Pathankot attack impact: India decides fate of Pakistan talks
India will decide on Thursday whether to send its foreign secretary for a scheduled bilateral dialogue in Islamabad after Pakistan claimed to have launched a crackdown on the banned Jaish-e-Mohammed (JeM) group, blamed for the terrorist attack on the Pathankot air base.india Updated: Jan 14, 2016 12:34 IST
India will decide on Thursday whether to send its foreign secretary for a scheduled bilateral dialogue in Islamabad after Pakistan claimed to have launched a crackdown on the banned Jaish-e-Mohammed (JeM) group, blamed for the terrorist attack on the Pathankot air base.
Foreign secretary S Jaishankar and his Pakistani counterpart Aizaz Ahmed Chowdhury are to meet on January 15. But the talks plunged into uncertainty after India sought “prompt and decisive action” by Pakistan based on “actionable intelligence” and evidence gathered in the air base that the JeM, which staged the 2001 Parliament attack, was involved.
The JeM was blamed for the rare and brazen attack on an Indian military installation outside Jammu and Kashmir, which killed seven soldiers and threatened to undermine improving relations with Pakistan.
It came just a week after Prime Minister Narendra Modi’s surprise stopover in Pakistan on premier Nawaz Sharif’s birthday, hailed as a diplomatic coup that displayed New Delhi’s political intent to meaningfully engage with its neighbour.
Earlier on December 9, Sushma Swaraj became the first Indian foreign minister to visit Pakistan since 2012. She met Prime Minister Sharif on the sidelines of a conference on Afghanistan, the third bilateral engagement at the top level in less than 10 days after an impromptu and brief meeting between Modi and his Pakistani counterpart in Paris on November 30.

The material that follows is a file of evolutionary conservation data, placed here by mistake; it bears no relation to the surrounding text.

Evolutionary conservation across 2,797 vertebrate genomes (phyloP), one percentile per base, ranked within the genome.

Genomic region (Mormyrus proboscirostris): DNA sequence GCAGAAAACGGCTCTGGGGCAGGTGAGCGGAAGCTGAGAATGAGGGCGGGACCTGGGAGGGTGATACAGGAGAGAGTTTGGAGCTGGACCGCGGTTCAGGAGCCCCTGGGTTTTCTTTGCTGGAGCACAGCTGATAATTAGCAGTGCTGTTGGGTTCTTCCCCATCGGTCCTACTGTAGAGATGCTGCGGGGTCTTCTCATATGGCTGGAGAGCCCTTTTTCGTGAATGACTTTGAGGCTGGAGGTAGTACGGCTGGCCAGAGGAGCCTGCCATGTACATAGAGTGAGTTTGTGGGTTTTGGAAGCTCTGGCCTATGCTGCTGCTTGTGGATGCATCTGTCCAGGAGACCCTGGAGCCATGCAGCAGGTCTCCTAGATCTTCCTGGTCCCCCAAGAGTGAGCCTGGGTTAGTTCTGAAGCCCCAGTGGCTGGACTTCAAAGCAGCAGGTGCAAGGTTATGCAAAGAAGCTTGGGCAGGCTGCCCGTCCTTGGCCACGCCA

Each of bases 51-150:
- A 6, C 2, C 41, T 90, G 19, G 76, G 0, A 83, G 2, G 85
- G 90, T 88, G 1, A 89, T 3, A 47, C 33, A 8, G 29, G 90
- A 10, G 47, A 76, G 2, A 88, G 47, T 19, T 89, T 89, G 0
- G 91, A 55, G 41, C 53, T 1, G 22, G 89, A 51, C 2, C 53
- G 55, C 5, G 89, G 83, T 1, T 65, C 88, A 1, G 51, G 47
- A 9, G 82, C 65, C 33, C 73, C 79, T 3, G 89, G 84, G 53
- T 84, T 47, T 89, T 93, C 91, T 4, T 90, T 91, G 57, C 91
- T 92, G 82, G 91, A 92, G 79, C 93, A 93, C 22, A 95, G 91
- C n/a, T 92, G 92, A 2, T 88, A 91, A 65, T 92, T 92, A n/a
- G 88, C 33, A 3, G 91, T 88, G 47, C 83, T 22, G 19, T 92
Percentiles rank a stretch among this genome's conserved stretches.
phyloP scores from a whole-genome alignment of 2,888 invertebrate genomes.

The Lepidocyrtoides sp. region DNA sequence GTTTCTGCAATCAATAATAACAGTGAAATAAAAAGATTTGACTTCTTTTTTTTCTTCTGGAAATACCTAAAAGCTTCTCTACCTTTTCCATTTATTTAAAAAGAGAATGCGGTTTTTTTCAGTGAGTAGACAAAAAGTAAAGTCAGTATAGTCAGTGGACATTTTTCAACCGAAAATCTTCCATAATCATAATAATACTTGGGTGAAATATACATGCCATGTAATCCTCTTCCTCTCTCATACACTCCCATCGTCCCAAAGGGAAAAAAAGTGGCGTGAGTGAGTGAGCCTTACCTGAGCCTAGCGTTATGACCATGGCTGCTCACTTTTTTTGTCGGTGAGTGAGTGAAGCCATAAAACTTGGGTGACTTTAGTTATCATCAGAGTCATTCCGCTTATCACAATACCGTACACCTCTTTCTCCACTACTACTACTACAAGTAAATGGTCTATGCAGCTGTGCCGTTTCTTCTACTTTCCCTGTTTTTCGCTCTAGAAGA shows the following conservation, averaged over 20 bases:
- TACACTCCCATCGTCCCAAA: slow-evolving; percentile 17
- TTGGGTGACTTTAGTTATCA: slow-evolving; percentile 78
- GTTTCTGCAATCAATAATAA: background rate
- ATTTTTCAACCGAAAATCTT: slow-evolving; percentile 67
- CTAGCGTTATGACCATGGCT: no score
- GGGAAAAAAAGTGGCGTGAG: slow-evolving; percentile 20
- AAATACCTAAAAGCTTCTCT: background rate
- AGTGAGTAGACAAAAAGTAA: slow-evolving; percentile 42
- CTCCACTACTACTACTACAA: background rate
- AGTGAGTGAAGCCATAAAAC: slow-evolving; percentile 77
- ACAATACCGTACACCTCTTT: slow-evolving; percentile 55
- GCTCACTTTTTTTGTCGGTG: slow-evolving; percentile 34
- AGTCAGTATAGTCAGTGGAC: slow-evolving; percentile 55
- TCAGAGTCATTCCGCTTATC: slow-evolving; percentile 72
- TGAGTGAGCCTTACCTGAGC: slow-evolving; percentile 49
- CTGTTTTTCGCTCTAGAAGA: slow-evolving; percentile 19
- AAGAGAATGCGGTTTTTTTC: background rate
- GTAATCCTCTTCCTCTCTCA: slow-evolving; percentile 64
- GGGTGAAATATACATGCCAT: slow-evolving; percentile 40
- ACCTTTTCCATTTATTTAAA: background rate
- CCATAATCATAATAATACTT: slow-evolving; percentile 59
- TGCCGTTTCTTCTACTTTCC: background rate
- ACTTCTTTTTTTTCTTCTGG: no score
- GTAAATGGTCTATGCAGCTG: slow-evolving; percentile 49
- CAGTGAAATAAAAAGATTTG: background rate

Her visit followed talks between national security advisers of both nations in Bangkok, three months after cancelling a similar appointment. A joint statement issued in Bangkok said: “Discussions covered peace and security, terrorism, Jammu and Kashmir, and other issues, including tranquility along the LoC (Line of Control that divides the two counties).”
These engagements gave a positive thrust to the scheduled meeting of the foreign secretaries, until Pathankot happened.
India demanded immediate arrest of JeM chief Maulana Masood Azhar and some of his aides, although reports from Pakistan said on Wednesday the militant leader was taken into preventive custody.
Azhar’s brother Mufti Abdur Rauf and his brother-in-law Ashfaq Ahmed were detained along with him on Monday, Reuters quoted two unnamed officials as saying.
The report of Azhar’s detention came soon after Pakistan said it wants to send a special team to India to investigate the attack on the air base.
A statement from the Pakistani prime minister’s office said: “Considerable progress has been made in the investigations being carried out against terrorist elements reportedly linked to the Pathankot incident.”
Based on initial investigations in Pakistan and the information provided by India, several individuals belonging to JeM have been taken into custody and the organisation’s offices are being traced and sealed, said the statement.
Azhar formed the JeM after being freed from an Indian prison with two other militants in exchange for an Indian Airlines flight hijacked to Kandahar in 2000. The group was banned in 2002 but continues to be active in several areas, including Punjab province and Pakistan-occupied Kashmir.
Following a high-level meeting chaired by Prime Minister Nawaz Sharif, the government announced it had also begun tracing and sealing the offices of the JeM.
The Sharif government was apparently spurred to act following pressure from the US and India as well as salvage a planned meeting of the foreign secretaries on January 15.
India has linked the talks to action against perpetrators of the Pathankot attack.
Pakistan’s actions were reminiscent of its moves in the aftermath of the 2008 Mumbai attacks, carried out by a 10-member squad of the Lashkar-e-Taiba terror outfit that left 166 people dead.
Mounting pressure from the world community prompted the government to place LeT founder Hafiz Saeed and other leaders under house arrest and sealed offices of the outfit and its front organisation, Jamaat-ud-Dawah. But within six months, they were freed and the LeT resumed its activities under a changed name.
Back then, Islamabad turned down New Delhi’s demand it dispatch the head of its intelligence agency, the ISI, to India.
(With agency inputs)